Gary Jones and Anton Ninno -- Gary is a librarian with the Local History / Genealogy Dept of the OCPL. Anton is a staff trainer at OCM- BOCES, helping teachers integrate technology into their classrooms and student projects.


"New York State Historical Library at Cooperstown, NY Resources" - Wayne Wright, Associate Director Discover the many genealogical resources in this regional library.

November Full Day Conference

Lisa A. Alzo, Ithaca, NY, teacher of genealogy courses at BOCES and genealogical lecturer, presents:
  • "Packrat or Genealogist? Effective Methods for Organizing your History Research"

    Explore both traditional methods and computer technology to organize family history documents, photographs, and other important papers and data for quick retrieval, as well as tips for distributing- and sharing this information with others.

  • "Beyond the Family Tree: How to Write A Compelling Family History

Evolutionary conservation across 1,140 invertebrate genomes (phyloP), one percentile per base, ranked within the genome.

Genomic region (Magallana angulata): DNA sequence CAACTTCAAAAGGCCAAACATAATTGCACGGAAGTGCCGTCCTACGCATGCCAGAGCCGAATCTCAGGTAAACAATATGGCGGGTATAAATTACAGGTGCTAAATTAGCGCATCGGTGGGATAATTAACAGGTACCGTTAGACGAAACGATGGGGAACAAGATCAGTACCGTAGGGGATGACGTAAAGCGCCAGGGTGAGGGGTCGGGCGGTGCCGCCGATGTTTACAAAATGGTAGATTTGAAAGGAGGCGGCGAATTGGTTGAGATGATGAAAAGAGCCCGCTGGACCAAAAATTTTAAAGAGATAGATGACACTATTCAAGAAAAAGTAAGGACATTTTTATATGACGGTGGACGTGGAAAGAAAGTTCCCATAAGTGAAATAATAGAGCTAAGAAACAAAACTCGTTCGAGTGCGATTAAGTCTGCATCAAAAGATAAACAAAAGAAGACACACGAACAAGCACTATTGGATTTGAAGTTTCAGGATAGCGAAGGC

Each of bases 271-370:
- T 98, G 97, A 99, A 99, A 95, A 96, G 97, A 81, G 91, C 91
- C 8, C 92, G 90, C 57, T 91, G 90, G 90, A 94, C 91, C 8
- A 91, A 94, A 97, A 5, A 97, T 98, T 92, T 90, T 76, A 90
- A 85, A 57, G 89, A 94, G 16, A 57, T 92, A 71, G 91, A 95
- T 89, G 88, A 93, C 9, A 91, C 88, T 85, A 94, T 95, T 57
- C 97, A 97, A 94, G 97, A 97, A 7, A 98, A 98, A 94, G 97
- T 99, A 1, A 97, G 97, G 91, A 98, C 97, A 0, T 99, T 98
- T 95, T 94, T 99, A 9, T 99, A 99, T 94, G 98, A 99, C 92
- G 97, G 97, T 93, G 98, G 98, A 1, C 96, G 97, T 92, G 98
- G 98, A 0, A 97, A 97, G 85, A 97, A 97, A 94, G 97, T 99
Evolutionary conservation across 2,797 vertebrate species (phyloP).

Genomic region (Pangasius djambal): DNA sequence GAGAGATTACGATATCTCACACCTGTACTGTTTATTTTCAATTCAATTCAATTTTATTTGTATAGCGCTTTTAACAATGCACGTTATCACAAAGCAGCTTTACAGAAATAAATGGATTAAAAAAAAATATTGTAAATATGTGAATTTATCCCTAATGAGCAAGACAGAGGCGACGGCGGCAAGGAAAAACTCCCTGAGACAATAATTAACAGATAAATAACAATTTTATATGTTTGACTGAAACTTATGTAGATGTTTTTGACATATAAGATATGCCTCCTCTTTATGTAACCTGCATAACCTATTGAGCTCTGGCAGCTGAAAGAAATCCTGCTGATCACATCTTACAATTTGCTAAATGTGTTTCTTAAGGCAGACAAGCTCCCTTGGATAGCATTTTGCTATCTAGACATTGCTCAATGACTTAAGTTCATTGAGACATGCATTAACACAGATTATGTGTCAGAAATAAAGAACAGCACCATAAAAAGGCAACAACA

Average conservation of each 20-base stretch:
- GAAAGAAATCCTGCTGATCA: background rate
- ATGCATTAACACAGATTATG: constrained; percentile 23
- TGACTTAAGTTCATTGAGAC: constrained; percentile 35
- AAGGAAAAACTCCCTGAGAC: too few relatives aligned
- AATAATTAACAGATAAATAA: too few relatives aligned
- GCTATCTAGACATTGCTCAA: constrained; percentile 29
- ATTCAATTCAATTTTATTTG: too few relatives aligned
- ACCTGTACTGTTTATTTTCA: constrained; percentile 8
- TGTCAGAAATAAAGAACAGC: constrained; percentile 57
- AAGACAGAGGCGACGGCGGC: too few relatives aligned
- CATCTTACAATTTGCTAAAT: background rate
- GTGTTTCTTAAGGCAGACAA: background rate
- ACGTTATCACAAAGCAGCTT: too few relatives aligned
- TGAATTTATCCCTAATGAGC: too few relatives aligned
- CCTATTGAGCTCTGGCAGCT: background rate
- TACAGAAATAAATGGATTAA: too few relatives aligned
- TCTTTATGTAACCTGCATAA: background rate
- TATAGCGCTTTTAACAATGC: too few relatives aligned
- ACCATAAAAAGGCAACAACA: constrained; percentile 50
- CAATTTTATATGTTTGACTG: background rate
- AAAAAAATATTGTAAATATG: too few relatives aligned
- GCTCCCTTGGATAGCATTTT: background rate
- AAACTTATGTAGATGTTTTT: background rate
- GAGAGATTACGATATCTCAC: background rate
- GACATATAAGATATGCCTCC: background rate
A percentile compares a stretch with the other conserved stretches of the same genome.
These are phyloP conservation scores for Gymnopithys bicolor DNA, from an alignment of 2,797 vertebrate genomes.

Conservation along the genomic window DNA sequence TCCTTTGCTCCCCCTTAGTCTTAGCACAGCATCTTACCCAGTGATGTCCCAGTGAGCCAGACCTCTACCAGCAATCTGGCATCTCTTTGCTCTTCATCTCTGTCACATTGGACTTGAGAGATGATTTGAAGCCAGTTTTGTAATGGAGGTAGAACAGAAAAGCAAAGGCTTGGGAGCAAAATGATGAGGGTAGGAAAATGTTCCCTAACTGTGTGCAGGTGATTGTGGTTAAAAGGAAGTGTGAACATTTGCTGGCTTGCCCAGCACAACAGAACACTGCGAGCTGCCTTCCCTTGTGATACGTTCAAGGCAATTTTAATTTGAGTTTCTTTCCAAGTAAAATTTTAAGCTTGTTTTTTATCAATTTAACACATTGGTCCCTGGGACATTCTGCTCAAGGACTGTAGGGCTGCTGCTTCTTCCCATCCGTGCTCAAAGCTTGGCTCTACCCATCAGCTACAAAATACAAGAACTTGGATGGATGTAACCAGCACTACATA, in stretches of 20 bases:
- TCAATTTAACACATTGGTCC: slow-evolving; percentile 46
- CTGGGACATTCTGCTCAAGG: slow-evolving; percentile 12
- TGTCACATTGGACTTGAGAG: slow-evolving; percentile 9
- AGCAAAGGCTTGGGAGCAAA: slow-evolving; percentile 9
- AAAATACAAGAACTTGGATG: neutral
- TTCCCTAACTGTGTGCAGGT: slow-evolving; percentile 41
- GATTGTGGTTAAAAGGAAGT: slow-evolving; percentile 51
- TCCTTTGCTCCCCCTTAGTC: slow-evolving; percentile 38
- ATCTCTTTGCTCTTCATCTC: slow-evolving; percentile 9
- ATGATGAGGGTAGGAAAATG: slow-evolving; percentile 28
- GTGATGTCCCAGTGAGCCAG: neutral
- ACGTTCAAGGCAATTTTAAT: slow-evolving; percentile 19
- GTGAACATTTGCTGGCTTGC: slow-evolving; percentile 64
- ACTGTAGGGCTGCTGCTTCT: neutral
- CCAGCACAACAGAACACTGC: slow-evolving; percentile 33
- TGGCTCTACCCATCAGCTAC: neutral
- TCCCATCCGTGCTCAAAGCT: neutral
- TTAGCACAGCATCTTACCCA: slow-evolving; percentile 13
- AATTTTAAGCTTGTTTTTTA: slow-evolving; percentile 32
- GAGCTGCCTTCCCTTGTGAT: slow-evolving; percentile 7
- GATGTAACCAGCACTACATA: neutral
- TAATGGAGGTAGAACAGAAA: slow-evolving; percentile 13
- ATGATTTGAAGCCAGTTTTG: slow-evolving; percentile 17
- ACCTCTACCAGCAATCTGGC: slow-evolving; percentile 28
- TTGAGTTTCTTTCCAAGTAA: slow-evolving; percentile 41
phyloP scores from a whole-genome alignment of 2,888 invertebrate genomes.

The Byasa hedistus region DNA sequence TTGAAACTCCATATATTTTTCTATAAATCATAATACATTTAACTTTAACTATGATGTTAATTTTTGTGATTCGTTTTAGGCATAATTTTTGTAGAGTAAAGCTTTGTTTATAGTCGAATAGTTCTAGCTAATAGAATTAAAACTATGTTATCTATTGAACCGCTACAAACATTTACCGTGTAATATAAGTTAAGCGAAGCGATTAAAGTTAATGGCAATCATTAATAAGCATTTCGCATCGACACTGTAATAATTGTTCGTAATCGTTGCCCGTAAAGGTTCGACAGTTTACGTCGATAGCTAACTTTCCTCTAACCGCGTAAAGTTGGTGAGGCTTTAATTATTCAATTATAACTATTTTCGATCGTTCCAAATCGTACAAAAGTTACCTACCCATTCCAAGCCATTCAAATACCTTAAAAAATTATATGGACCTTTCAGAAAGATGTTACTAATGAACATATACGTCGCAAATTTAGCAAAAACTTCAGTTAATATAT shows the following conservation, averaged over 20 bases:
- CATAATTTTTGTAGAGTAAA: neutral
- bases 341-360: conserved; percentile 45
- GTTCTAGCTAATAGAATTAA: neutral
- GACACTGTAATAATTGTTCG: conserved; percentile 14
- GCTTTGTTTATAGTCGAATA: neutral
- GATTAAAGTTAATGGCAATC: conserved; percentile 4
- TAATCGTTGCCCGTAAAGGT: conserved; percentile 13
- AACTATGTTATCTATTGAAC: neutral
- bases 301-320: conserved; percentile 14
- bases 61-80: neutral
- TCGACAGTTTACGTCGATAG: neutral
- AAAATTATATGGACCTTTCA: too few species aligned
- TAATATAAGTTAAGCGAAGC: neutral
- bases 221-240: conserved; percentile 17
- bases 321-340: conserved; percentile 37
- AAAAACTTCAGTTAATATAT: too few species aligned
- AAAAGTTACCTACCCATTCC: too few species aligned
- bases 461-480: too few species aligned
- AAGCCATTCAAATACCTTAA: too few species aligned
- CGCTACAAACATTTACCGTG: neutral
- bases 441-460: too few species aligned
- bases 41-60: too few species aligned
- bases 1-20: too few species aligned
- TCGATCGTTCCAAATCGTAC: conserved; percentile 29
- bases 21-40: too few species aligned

It is easy to overlook the stories of how our ancestors lives were influenced by local and world events and conditions. This workshop will show how to liven up your family history by placing your ancestors in the larger context and will demonstrate how to produce interesting copy using such items as vital records, documents, photographs and more.



"Technology and Genealogy: Selecting and usingDigital Cameras, Scanners & CD-Recorders ("burners")" by Al Fasoldt, Technology Writer Syracuse Post Standard and Newhouse News Service, Point & Click host, and "Random Access" radio show host.


"Preparing for A Successful Research Trip". Panelists: Harlow Dunton, Roberta Kincaid CGRS, Roger Williams.


"The Ease of Doing French-Canadian Names" and

"Name Changes and Variations in French-Canadian Names" by Roger Lawrence, American-Canadian Genealogical Society, Manchester, NH.


"Reading Early American Handrwiting", videotape, produced by 123-Genealogy.


"Post Revolution Settlement of Central NY: Military Tracts and Other Land Tracts that Attracted People - How Central New Yorkers Got There", by James Darlington, Adjunct Professor of Geography and History at SUNY Cortland.

Broad patterns that brought people from certain regions to settle in Central NY, and the makeup of our local countryside.


"A Lawyer's Guide to Finding Genealogical Records - Courthouse Resources", by Roger B. Williams, Esq., Syracuse.